Did you click on this article because you were stunned looking at the image above?
Yes, that’s right, these four individuals are supposed to be the four memorable characters from Journey to the West: Sun Wukong (The Monkey King), Tang Sanzang (Tripitaka), Zhu Bajie (Pigsy or Piggy in some translations), and Sha Wujing (Sandy).
The choice of cast is pretty… odd for a spin-off of a classic Chinese novel.
But before we rush to dragon palm the producers, let’s understand the context behind this modern retelling of a 16th-century novel from China.
A remake of an old Japanese show (Yes, Japanese)
The picture above is from an upcoming show that will debut on ABC, TVNZ, and Netflix in 2018, coined as Legend of Monkey (LoM for easy reference).
It is not actually an original retelling of the Journey to the West, but more accurately, a remake of the 1970s cult hit Monkey (a.k.a Monkey Magic) or Saiyuki (西遊記) in Japan.
Yes, while the first films related to the classic were produced in China, Monkey was the first long-running televised series to feature Journey To The West, and preceded the Chinese-produced shows. Those that came later in the 80s and 90s are probably what Singaporeans are more familiar with.
What makes the original Monkey series different from the Chinese ones would be the fact that they took many liberties with the plot and characters, such as the monk Sanzang being depicted as a female instead.
This explains why this remake looks so different from what we know, having followed (loosely) in the footsteps of its direct predecessor.
Is it fair to judge that it’s bad when LoM isn’t out yet, however? Well, here are three factors that might influence your view:
1)Where are the Chinese/Japanese/Asian people?
Many would argue that the creative autonomy and imagination would be a good
excuse rationale for casting an all-Caucasian cast, but the lack of Asian actors as main characters are jarring for a remake of something that was 100 percent Asian.
After all, if you’re remaking an adaptation of a Chinese classic, comprised of Japanese actors, shouldn’t there be at least one or two main characters who are Asian as well?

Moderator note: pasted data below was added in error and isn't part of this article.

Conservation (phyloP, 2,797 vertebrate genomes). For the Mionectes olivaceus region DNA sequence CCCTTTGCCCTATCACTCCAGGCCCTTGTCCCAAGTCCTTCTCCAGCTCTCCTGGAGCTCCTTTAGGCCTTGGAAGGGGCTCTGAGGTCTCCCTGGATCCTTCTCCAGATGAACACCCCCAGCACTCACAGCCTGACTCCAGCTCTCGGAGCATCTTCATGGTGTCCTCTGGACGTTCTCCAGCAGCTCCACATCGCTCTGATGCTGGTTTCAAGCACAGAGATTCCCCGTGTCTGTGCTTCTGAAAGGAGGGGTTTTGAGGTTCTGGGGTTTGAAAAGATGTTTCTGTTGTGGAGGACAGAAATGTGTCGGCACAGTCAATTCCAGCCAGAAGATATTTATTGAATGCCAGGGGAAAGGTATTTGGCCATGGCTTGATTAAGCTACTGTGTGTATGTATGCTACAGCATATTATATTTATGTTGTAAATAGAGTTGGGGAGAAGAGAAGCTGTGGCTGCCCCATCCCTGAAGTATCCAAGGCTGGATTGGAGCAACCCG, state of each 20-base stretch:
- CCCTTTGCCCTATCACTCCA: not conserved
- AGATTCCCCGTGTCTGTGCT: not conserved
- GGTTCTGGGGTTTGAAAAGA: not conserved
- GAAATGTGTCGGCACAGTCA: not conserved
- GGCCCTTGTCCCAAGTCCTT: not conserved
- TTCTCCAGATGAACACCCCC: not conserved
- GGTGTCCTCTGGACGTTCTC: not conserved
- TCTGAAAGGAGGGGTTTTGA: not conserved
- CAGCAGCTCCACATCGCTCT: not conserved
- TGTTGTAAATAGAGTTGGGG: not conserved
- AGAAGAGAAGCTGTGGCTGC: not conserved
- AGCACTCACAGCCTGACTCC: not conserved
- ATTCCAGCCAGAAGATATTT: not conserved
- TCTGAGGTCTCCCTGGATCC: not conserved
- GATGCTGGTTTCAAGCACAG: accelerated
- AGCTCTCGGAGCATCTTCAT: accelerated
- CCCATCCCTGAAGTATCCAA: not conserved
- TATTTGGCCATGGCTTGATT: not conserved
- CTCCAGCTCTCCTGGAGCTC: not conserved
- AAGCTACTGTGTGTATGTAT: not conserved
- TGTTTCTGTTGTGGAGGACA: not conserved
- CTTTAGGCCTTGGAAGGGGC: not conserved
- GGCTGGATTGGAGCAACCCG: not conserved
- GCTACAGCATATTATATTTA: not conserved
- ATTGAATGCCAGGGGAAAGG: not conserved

Currently, only the actor playing Wukong, Chai Hansen has any sort of Asian connection, and by that we mean he is half-Thai.
2) They have a lot to live up to — including Stephen Chow’s movies.
From children’s books, cartoons, to TVB dramas and movies, many a media product have used Journey To The West as source material, many having done well enough to leave a cultural impact.
Examples include Stephen Chow’s memorable appearance in the two-part A Chinese Odyssey, which parodies Journey To The West… and this ridiculously hilarious cover of Only You, which Sanzang crooned.
In Japanese media, one of the most recognisable faces of the Dragonball franchise is Goku — the Japanese pronunciation of Wukong. Based loosely on the Monkey King, he would have monkey-like features such as a tail and rides on a nimbus cloud just like his namesake in the classic.
Sanzang doesn’t just get occasionally made into a woman – he gets made to be a gun-wielding, cigarette-smoking monk in Saiyuki (spelt differently in Mandarin characters as 最遊記) where he his three companions are technically demonic beings in human form.
Thus, fans of Monkey would probably enjoy the reboot for what it is, but it’ll be a little harder for fans who prefer a more faithful, if not a more original take on the tale as old as time.
3)There’s already a modern, dystopian version of the story — and it just might be leagues better.
If there’s one show that LoM should see as a good example to emulate, that would be Into the Badlands.
Daniel Wu stars as the main character Sunny (gasp, an Asian actor! Gasp, an Asian character!), who plays a trained assassin known as Clippers, who serve one of the seven Barons who control a dystopian, feudal society centuries from now.
It only takes a few minutes of the show to impress viewers: There is solid fighting choreography similar to what you see in wuxia shows, and others are saying that it deserves an Emmy nomination and comparing it to Crouching Tiger, Hidden Dragon.
The modern-but-loosely-inspired plot also works well, feels original, and generally a good formula for a gripping, memorable show.
Ultimately, whether LoM will surprise us with a refreshing storyline to makeup for its lack of Asian characters remains to be seen.
Casting issues aside, it will be an uphill task to impress audiences that grew up watching so many colourful versions of Journey To The West.
Top image via Chai Hansen’s Twitter